"And I came to realize then the extreme importance of state government. The difficulties of public service. The courage required to make decisions on controversial issues. Because almost every issue that comes here is difficult to resolve. If a matter is easy, it's solved in a family's home, or perhaps in a neighborhood or city call or county courthouse," Carter said. "If it's much more difficult it comes to your desk. And eventually come to the attention of the Congress of the United States and the President. I know the pressures that come on members of government to try to deal fairly with their own constituents, and still look at statewide problems and needs and even those at the national and international scene."

That was apparently an off the cuff comment. Carter did that I can't fathom many politicians doing today: the bulk of his time he opened up to a question and answer session with lawmakers.

"This morning I have prepared a speech text which has been distributed, or will be to you. I prepared it myself and I think perhaps you might want to read it over. But I thought in order to have more constructive session for me: that I would make a very few impromptu remarks, and then spend what time we have together answering your questions," he said.

Carter touched on tax reform, the unemployment rate, and the SALT arms treaty with Russia.

Then, true to his word - he did an open, public Q&A, with state legislators.

Some almost sound like they could have been asked today; a couple of questions were focused on labor law, and improving Illinois' economy and business climate, like when Alton Democratic Rep. Jim McPike asked: "Illinois, as a northern, industrial State, in the past 10 years has lost many manufacturing jobs to the South. To a large degree we feel that this is due to nonunion wages that are prevalent in the Sunbelt. We therefore feel that passage of the labor law reform bill now in Congress is very important. Could you comment on its importance and on its chance of passage?"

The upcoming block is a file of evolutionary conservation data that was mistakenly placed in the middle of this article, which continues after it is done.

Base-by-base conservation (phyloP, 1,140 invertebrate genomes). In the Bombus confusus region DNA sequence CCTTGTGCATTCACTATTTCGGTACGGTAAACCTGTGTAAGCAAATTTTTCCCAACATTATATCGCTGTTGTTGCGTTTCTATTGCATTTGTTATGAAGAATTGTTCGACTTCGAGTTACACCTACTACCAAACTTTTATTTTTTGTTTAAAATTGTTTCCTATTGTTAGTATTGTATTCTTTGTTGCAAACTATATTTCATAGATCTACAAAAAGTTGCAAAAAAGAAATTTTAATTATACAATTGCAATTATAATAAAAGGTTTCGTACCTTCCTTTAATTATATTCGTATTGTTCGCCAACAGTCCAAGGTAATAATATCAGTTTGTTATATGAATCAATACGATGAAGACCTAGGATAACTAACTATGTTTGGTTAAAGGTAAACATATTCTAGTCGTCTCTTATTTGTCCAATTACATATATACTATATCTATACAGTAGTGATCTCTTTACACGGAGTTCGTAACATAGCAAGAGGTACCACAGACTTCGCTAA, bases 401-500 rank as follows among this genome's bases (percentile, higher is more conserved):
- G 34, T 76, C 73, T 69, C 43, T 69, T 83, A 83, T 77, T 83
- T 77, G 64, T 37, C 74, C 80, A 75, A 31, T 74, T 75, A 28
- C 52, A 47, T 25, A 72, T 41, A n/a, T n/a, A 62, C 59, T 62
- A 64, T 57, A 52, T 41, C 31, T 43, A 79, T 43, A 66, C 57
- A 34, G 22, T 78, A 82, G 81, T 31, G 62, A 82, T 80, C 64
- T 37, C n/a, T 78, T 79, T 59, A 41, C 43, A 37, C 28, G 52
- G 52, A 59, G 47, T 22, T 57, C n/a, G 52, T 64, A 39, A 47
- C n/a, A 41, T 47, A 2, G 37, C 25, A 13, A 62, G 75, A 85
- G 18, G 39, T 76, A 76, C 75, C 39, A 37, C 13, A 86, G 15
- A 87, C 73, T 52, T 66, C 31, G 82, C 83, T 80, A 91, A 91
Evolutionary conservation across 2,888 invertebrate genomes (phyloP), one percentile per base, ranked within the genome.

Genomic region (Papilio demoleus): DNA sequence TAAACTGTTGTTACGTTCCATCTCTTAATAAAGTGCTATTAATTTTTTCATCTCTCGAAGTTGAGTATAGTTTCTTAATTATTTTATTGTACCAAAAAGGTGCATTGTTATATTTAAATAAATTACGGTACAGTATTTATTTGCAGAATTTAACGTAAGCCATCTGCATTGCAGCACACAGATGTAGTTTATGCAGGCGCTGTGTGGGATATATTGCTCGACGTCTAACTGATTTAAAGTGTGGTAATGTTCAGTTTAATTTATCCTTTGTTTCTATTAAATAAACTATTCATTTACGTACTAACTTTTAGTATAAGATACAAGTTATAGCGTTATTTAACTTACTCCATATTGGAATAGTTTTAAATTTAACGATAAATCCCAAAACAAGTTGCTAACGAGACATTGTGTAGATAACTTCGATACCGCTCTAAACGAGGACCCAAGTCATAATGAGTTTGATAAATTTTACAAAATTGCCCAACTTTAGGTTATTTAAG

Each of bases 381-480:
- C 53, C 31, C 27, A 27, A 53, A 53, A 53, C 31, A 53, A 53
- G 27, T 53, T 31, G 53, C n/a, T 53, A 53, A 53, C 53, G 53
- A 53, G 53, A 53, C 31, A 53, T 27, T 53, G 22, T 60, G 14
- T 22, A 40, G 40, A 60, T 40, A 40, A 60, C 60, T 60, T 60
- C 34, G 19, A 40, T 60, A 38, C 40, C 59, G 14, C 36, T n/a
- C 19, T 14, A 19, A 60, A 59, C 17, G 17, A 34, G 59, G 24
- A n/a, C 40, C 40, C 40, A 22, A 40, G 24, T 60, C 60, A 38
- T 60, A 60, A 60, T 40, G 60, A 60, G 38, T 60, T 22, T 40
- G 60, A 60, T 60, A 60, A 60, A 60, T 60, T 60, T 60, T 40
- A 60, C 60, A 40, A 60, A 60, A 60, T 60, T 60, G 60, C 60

(Later a Republican who had a different mindset got got to ask a follow-up on labor law).

Other questions focused on the Equal Rights Amendment, the Social Security tax's effect on inflation, the concerns of the Jewish community about Israel, and the plights of minority employment and housing in urban areas.

Carter wrapped it up by circled back to his original theme, saying to deal with each of those and other issues, saying "the insurance that we have that we make those decisions properly is to stay close to the people who put us in office. And this is one of the elements I think that's been missing too much in our political structure in the last few years. Because there's been a building up, of distrust against government. And a chasm has opened between government and people. And that can be resolved only by you and me. We live in the greatest nation on earth and I hope that with your help, the Congress's help and the help of all American people in the years ahead we can make it even great than it is."

See what I mean? Some 38 years later, Carter's remarks bear a striking resemblance to Obama's.

If you want to hear for yourself, audio -- and a transcript -- of President Obama's address is on our website.

This has been: The Players - your guide to who's who in Illinois politics, and what they're up to.